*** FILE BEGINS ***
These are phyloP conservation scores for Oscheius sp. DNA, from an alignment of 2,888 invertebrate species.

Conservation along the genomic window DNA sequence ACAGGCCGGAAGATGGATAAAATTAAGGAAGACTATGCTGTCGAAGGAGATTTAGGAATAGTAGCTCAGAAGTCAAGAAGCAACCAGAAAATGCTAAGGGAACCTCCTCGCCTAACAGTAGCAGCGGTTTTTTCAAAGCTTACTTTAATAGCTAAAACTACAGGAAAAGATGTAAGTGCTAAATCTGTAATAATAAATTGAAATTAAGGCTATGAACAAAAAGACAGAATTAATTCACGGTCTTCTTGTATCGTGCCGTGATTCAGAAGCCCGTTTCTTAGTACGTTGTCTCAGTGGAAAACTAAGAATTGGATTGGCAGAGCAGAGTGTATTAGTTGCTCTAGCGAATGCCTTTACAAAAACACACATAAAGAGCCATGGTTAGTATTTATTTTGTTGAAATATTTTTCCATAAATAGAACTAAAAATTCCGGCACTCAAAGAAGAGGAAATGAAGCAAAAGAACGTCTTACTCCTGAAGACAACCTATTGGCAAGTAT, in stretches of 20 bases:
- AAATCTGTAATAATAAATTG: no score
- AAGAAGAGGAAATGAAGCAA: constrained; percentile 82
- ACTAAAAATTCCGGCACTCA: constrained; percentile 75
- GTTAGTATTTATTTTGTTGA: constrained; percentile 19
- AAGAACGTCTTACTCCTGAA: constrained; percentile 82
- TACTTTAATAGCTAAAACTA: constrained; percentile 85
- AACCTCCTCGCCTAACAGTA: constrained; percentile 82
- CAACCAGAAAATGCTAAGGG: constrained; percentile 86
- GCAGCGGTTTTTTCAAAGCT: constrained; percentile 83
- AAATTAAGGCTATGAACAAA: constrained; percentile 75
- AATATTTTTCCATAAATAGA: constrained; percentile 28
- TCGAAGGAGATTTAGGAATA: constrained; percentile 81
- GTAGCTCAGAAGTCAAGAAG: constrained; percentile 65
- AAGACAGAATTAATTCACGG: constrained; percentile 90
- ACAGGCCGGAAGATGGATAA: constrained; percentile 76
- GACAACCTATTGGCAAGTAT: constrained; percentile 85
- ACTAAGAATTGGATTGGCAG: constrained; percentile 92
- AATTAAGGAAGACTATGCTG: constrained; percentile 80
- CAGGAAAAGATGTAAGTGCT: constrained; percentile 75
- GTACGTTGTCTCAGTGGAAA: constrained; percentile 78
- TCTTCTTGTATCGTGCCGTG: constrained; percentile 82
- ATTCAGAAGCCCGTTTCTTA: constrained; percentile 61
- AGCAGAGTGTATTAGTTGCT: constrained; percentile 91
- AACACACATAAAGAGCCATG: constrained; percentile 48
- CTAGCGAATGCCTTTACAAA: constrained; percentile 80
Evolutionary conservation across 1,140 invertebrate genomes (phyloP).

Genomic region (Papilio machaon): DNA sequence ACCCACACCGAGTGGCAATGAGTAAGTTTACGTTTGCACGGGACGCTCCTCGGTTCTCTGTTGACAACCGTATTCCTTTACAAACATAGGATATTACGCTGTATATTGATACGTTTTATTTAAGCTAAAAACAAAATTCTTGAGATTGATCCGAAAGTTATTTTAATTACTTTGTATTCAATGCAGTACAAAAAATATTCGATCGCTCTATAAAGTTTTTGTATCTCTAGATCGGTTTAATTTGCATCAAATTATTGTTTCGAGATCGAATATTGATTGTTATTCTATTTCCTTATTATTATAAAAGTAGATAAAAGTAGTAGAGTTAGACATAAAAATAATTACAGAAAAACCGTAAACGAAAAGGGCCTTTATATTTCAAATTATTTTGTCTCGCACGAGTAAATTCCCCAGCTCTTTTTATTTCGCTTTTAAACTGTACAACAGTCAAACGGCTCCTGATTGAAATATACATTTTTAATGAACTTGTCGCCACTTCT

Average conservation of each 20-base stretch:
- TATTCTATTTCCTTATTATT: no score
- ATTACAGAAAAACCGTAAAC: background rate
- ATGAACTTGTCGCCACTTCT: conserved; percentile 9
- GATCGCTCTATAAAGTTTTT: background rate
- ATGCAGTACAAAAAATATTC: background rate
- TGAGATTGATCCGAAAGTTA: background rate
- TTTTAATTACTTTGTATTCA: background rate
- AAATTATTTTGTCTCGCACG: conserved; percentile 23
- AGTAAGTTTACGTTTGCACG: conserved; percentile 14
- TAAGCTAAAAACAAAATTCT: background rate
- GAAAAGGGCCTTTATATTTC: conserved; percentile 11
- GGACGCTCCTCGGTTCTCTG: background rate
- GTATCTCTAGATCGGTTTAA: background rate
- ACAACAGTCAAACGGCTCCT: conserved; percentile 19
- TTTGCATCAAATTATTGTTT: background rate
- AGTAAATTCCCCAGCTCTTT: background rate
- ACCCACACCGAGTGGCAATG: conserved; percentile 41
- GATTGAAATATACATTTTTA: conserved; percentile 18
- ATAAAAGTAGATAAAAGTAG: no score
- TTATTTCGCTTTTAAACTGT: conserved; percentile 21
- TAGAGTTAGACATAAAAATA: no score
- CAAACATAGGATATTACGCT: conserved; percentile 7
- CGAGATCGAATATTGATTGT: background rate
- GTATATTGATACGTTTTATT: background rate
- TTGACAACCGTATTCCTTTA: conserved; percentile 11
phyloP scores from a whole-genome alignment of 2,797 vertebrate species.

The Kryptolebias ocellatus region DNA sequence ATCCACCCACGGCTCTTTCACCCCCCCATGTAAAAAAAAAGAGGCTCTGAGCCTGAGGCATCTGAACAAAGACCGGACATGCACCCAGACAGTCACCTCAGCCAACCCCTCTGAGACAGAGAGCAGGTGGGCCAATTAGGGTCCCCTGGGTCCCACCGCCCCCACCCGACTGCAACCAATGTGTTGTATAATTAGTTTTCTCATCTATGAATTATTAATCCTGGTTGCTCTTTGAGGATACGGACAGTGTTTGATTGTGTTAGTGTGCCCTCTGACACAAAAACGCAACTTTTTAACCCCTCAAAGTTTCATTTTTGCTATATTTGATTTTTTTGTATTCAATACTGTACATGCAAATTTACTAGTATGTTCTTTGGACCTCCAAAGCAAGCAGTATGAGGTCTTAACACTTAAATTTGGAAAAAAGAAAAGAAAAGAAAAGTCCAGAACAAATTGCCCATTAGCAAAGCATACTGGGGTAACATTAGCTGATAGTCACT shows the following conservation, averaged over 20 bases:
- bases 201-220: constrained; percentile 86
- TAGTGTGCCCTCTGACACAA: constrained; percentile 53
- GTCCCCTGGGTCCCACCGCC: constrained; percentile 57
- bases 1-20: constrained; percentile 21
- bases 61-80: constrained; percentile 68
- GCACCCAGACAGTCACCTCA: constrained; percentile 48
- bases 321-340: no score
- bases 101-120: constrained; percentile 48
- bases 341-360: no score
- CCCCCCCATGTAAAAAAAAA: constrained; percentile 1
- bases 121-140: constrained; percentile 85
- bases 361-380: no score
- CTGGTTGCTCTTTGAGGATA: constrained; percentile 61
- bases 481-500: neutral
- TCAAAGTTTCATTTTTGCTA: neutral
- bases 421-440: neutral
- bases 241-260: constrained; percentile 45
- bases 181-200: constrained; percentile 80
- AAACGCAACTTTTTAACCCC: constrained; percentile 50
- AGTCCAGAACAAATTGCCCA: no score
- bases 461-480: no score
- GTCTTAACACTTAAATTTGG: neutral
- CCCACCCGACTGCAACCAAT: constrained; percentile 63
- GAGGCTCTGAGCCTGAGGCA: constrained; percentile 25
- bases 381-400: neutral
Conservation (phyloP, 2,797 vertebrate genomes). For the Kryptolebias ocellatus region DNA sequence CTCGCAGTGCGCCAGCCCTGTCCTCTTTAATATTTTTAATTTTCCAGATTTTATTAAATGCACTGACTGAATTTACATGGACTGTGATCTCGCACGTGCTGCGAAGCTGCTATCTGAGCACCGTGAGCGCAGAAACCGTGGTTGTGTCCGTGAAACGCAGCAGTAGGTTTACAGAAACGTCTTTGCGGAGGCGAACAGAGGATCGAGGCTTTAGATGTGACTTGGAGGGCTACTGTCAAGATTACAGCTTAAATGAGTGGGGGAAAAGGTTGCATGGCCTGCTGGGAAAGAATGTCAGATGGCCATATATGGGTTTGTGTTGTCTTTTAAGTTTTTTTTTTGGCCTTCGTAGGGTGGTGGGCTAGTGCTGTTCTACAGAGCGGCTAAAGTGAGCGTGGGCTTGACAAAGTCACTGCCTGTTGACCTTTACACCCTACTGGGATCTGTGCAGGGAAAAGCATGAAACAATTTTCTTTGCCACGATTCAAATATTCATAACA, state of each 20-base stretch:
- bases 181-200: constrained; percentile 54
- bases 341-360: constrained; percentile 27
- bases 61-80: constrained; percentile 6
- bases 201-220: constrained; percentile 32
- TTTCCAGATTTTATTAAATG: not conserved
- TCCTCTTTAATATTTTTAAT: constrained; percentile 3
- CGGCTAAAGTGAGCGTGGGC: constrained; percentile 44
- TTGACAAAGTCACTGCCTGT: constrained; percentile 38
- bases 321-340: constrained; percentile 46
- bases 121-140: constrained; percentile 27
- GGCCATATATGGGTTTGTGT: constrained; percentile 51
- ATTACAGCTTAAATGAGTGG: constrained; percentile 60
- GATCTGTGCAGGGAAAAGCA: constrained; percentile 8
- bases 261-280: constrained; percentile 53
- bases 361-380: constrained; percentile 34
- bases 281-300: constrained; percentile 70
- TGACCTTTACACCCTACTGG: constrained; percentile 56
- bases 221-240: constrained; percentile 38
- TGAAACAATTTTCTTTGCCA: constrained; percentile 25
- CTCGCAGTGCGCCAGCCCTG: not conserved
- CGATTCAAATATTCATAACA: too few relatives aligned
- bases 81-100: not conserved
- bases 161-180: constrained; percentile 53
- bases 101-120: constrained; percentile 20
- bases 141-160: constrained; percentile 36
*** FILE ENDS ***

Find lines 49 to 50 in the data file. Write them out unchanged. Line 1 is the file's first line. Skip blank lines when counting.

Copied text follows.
- ATAAAAGTAGATAAAAGTAG: no score
- TTATTTCGCTTTTAAACTGT: conserved; percentile 21